Associations between use of the hospitalist model and quality of care and outcomes of older patients hospitalized for heart failure.

Published

Journal Article

OBJECTIVES: This study sought to examine the associations of hospitalist and cardiologist care of patients with heart failure with outcomes and adherence to quality measures. BACKGROUND: The hospitalist model of inpatient care has grown nationally, but its associations with quality of care and outcomes of patients hospitalized with heart failure are not known. METHODS: We analyzed data from the Get With the Guidelines-Heart Failure registry linked to Medicare claims for 2005 through 2008. For each hospital, we calculated the percentage of heart failure hospitalizations for which a hospitalist was the attending physician. We examined outcomes and care quality for patients stratified by rates of hospitalist use. Using multivariable models, we estimated associations between hospital-level use of hospitalists and cardiologists and 30-day risk-adjusted outcomes and adherence to measures of quality care. RESULTS: The analysis included 31,505 Medicare beneficiaries in 166 hospitals. Across hospitals, the use of hospitalists varied from 0% to 83%. After multivariable adjustment, a 10% increase in the use of hospitalists was associated with a slight increase in mortality (risk ratio: 1.03; 95% confidence interval [CI]: 1.00 to 1.06) and decrease in length of stay (0.09 days; 95% CI: 0.02 to 0.16). There was no association with 30-day readmission. Increased use of hospitalists in hospitals with high use of cardiologists was associated with improved defect-free adherence to a composite of heart failure performance measures (risk ratio: 1.03; 95% CI: 1.01 to 1.06). CONCLUSIONS: Hospitalist care varied significantly across hospitals for heart failure admissions and was not associated with improved 30-day outcomes. Comanagement by hospitalists and cardiologists may help to improve adherence to some quality measures, but it remains unclear what care model improves 30-day clinical outcomes.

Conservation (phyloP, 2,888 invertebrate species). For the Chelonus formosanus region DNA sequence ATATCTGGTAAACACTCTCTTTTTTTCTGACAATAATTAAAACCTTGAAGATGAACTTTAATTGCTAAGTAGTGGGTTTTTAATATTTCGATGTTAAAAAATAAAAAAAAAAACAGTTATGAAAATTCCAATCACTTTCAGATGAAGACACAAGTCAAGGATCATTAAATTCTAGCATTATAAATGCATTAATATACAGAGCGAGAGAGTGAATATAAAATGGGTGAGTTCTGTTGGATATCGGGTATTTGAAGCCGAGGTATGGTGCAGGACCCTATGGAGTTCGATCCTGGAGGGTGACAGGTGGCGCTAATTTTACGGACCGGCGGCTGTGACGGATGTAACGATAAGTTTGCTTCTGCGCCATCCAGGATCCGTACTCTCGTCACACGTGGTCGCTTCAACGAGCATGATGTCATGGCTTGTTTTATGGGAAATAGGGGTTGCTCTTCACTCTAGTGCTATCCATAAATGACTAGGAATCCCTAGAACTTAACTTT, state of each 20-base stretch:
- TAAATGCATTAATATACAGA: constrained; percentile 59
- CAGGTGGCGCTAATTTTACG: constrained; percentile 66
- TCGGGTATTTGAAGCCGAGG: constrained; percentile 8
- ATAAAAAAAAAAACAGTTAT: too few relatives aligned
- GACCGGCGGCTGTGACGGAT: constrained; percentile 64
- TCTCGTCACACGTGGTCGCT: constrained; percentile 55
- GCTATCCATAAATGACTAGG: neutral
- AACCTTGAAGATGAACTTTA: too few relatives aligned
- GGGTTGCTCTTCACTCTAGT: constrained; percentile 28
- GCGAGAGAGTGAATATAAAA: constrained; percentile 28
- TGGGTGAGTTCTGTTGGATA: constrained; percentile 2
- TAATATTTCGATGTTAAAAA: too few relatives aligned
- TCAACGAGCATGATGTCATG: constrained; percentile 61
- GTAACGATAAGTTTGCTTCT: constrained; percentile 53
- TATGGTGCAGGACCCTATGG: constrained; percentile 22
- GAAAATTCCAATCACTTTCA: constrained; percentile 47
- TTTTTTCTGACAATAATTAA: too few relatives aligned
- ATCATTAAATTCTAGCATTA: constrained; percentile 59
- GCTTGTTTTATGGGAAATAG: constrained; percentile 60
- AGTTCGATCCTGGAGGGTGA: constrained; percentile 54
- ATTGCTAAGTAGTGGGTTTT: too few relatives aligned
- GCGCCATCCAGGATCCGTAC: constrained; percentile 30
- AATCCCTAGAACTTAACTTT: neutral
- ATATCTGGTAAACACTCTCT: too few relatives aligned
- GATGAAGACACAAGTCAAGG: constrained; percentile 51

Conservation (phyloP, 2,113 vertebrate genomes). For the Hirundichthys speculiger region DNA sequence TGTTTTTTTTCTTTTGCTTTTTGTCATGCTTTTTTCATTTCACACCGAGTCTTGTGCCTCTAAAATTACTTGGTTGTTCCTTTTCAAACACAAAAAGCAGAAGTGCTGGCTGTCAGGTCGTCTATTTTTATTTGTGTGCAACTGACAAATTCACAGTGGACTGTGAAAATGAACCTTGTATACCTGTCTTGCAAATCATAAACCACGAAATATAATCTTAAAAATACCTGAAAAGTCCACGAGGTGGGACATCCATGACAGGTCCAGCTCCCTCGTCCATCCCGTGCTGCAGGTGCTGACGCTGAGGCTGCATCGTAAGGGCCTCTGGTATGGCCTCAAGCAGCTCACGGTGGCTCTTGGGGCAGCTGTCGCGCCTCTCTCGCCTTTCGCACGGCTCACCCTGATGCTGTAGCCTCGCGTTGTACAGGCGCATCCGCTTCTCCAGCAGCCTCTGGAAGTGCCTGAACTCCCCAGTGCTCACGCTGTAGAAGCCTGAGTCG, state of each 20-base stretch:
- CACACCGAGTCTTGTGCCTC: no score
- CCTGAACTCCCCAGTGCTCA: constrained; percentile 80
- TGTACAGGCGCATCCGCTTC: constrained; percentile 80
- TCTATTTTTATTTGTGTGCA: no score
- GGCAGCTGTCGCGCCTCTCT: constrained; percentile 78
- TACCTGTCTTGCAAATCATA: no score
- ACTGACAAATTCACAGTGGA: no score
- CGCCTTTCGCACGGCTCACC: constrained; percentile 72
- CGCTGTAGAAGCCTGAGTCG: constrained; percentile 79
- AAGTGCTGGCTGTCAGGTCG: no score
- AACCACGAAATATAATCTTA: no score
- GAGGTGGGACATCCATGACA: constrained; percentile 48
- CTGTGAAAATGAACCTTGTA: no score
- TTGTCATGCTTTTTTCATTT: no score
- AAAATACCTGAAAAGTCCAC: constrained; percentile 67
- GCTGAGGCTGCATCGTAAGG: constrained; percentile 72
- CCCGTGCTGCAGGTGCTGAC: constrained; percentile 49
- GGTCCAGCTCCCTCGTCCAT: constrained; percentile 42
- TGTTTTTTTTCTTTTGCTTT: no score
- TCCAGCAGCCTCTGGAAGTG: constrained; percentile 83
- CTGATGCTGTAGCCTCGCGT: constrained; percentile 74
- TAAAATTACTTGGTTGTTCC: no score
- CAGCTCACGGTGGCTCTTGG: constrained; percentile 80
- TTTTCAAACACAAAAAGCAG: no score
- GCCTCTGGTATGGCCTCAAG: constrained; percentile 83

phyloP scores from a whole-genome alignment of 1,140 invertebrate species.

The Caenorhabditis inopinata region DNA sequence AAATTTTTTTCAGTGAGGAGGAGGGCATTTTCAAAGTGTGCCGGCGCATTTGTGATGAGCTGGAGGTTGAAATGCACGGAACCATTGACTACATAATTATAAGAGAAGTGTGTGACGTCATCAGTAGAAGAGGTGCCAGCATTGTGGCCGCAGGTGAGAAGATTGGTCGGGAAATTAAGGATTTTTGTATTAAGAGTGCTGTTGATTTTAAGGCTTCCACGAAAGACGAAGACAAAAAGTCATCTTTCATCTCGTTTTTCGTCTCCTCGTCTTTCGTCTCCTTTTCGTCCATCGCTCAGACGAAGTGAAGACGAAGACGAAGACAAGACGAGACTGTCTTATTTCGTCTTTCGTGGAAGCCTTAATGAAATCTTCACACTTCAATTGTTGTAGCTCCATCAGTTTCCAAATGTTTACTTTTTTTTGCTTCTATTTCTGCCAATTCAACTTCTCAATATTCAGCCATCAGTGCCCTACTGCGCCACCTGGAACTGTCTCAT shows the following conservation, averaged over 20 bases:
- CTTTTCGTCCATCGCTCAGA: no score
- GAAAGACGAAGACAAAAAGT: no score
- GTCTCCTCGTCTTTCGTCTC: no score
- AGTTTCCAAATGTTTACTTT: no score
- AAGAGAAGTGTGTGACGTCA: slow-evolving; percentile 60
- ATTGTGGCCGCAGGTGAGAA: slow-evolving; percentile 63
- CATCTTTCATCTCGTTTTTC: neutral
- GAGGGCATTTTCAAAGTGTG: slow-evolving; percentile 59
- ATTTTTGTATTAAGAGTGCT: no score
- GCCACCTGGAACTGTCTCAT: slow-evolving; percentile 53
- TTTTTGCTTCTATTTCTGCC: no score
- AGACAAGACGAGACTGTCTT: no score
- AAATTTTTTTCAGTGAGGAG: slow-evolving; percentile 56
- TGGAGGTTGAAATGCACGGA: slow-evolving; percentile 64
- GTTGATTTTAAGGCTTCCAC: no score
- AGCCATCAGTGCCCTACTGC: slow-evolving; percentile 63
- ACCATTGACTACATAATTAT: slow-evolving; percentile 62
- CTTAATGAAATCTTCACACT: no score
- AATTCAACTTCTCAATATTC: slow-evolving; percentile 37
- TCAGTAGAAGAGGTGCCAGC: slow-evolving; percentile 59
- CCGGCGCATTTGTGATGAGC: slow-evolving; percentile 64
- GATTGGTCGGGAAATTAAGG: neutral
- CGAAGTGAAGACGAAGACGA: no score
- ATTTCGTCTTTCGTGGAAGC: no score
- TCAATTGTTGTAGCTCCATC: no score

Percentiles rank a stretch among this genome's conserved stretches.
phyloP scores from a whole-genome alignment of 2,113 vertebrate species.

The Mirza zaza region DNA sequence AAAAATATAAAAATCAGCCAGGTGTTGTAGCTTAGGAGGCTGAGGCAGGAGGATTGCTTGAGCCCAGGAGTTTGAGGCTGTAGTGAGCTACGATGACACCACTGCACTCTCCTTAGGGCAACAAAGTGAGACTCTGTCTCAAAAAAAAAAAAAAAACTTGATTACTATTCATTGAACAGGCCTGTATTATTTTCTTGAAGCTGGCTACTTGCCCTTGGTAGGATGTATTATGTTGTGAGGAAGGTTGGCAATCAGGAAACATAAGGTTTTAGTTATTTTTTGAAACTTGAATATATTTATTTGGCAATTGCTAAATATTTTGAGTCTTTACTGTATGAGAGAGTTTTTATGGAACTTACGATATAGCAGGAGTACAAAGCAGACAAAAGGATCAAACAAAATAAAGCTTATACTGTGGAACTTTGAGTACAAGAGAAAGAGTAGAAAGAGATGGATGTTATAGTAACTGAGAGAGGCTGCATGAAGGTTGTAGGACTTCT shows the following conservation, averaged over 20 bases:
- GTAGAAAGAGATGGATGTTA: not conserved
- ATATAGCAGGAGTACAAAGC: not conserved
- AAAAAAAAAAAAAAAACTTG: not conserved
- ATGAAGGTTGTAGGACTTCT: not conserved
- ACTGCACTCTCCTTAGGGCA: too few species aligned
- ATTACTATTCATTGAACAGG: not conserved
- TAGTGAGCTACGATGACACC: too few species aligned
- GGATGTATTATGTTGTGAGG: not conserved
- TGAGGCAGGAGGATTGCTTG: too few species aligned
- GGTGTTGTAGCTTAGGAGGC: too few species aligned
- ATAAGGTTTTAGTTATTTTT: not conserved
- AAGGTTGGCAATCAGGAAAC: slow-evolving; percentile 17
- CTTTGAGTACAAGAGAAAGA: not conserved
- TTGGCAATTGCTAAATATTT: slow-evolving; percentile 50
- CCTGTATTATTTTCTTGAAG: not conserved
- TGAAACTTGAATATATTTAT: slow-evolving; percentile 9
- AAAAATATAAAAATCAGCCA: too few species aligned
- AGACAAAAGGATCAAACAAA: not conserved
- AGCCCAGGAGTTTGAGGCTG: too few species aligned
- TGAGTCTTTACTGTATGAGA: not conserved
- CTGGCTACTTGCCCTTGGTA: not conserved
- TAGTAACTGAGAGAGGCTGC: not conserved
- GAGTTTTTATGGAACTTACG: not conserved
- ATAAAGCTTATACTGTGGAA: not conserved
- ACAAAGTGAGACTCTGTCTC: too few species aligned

Full Text

Duke Authors

Cited Authors

  • Kociol, RD; Hammill, BG; Fonarow, GC; Heidenreich, PA; Go, AS; Peterson, ED; Curtis, LH; Hernandez, AF

Published Date

  • October 2013

Published In

Volume / Issue

  • 1 / 5

Start / End Page

  • 445 - 453

PubMed ID

  • 24621978

Pubmed Central ID

  • 24621978

Electronic International Standard Serial Number (EISSN)

  • 2213-1787

International Standard Serial Number (ISSN)

  • 2213-1779

Digital Object Identifier (DOI)

  • 10.1016/j.jchf.2013.07.001

Language

  • eng